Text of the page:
As David Henderson observes, it's nice to see that the Economic Report of the President actually includes facts and sources. Of course, that opens the analysis up to criticism it wouldn't otherwise face.
The Report notes four sources of inefficiency in health insurance markets: adverse selection, moral hazard, the Samaritan's dilemma, and incomplete insurance contracts. But as Henderson points out, the Report itself draws attention to the market solutions for the first two of these -- and oddly condemns them. (Risk-rating is the market response to adverse selection, and high deductibles and co-insurance are the market response to moral hazard.) It's worth adding that government policies like community rating and mandated benefits exacerbate adverse selection, and government-provided care and insurance exacerbate moral hazard.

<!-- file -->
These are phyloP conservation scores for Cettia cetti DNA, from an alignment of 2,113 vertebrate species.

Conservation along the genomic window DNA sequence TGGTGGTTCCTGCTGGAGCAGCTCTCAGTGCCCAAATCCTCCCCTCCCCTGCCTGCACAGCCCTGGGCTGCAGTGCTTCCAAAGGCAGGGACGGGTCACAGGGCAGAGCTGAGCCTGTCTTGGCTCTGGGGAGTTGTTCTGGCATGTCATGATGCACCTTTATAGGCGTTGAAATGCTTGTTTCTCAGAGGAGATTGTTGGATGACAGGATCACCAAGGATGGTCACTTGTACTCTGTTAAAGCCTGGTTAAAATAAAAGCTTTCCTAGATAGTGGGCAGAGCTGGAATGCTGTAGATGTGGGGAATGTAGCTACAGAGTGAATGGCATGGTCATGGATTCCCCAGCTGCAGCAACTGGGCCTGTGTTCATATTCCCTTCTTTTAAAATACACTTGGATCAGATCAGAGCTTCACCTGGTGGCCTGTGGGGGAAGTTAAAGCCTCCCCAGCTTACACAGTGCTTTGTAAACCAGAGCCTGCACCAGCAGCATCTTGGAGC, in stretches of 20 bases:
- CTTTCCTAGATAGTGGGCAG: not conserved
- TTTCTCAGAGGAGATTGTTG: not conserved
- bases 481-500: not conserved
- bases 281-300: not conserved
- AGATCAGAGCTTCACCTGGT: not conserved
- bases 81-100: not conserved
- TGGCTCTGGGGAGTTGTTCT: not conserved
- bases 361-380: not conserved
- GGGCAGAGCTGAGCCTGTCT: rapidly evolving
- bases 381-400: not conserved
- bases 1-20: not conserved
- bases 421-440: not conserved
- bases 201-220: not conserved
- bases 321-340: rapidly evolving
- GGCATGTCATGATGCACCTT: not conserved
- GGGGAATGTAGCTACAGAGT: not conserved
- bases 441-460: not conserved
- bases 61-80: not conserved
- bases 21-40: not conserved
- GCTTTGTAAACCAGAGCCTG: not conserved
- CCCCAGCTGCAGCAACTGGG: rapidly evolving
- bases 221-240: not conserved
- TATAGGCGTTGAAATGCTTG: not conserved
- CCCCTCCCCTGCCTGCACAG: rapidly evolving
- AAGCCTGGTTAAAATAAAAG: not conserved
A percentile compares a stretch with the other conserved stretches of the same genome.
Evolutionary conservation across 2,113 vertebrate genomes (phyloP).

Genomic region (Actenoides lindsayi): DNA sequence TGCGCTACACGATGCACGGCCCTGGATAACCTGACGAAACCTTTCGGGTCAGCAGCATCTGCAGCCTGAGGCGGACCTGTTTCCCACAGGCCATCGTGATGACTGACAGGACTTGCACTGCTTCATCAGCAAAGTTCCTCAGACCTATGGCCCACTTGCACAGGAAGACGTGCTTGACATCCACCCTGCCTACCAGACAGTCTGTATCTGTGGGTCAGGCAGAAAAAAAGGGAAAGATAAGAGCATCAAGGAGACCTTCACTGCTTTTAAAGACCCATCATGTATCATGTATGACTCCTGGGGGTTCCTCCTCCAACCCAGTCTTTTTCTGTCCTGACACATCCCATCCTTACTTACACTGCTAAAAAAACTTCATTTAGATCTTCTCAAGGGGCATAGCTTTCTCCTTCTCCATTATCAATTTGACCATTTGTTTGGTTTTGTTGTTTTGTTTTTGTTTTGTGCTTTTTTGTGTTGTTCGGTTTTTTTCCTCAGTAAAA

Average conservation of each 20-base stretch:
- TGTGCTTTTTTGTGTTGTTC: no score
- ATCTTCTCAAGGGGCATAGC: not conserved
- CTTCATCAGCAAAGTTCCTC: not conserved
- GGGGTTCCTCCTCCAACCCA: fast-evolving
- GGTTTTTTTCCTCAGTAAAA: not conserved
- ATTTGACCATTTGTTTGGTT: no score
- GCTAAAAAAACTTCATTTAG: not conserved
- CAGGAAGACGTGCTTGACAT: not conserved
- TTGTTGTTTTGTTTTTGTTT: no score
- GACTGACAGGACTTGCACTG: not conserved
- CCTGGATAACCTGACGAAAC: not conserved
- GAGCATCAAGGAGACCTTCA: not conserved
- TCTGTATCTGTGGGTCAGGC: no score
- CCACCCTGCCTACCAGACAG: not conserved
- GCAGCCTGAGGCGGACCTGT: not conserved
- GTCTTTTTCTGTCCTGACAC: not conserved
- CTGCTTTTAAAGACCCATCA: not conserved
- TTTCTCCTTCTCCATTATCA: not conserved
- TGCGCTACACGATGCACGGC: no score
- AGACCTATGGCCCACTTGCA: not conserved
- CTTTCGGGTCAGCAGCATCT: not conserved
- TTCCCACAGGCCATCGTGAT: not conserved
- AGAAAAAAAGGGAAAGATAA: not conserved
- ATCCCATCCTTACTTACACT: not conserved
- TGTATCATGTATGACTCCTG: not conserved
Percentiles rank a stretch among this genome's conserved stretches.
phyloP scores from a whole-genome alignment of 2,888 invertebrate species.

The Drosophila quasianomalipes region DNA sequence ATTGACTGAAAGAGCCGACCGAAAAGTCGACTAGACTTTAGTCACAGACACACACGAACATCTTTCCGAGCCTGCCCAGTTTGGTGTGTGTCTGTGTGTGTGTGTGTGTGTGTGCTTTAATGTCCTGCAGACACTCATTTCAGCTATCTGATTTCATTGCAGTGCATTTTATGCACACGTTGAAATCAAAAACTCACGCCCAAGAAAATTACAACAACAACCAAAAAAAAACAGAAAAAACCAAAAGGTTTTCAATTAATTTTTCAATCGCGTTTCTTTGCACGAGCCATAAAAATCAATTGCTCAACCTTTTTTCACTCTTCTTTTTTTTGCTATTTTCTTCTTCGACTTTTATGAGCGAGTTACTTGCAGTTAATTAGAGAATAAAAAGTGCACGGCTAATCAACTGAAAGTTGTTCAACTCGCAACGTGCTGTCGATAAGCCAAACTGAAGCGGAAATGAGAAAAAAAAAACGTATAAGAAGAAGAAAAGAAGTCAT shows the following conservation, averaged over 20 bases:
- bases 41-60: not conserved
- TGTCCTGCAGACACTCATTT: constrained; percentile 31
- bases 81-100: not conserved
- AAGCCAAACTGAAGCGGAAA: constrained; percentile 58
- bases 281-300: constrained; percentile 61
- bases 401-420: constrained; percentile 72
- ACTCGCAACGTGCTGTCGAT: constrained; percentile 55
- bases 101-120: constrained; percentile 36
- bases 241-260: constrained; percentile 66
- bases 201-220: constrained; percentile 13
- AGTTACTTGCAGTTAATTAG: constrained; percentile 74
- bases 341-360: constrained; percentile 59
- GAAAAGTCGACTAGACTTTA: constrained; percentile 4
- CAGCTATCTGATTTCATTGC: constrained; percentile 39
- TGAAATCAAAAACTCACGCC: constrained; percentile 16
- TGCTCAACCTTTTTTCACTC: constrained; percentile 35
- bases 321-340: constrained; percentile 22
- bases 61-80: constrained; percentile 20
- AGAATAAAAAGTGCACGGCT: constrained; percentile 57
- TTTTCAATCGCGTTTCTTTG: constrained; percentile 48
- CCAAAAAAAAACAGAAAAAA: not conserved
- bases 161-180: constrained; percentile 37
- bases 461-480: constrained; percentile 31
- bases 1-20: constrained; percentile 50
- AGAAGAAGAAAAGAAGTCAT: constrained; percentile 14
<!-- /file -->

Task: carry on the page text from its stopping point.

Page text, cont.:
We should also cast a skeptical eye on the Samaritan's Dilemma -- that is, the willingness of the citizenry to provide care for people who can't or won't provide for themselves, which encourages free-riding. While this is a real issue (as are the other three cited inefficiencies), what is its magnitude? The Report says uncompensated care for the uninsured was $56 billion in 2008. That sounds like a lot. But the Report also says (elsewhere) total expenditures on healthcare in 2009 were $2.5 trillion. Assuming the 2008 and 2009 numbers are relatively close, we can do the math and conclude that uncompensated care for the uninsured is less than 3% of all health expenditures.
For what it's worth, I think the Report's fourth source of inefficiency, incomplete contracts, is probably the most serious challenge for private insurance markets. That is, aside from the various government policies that hobble them now.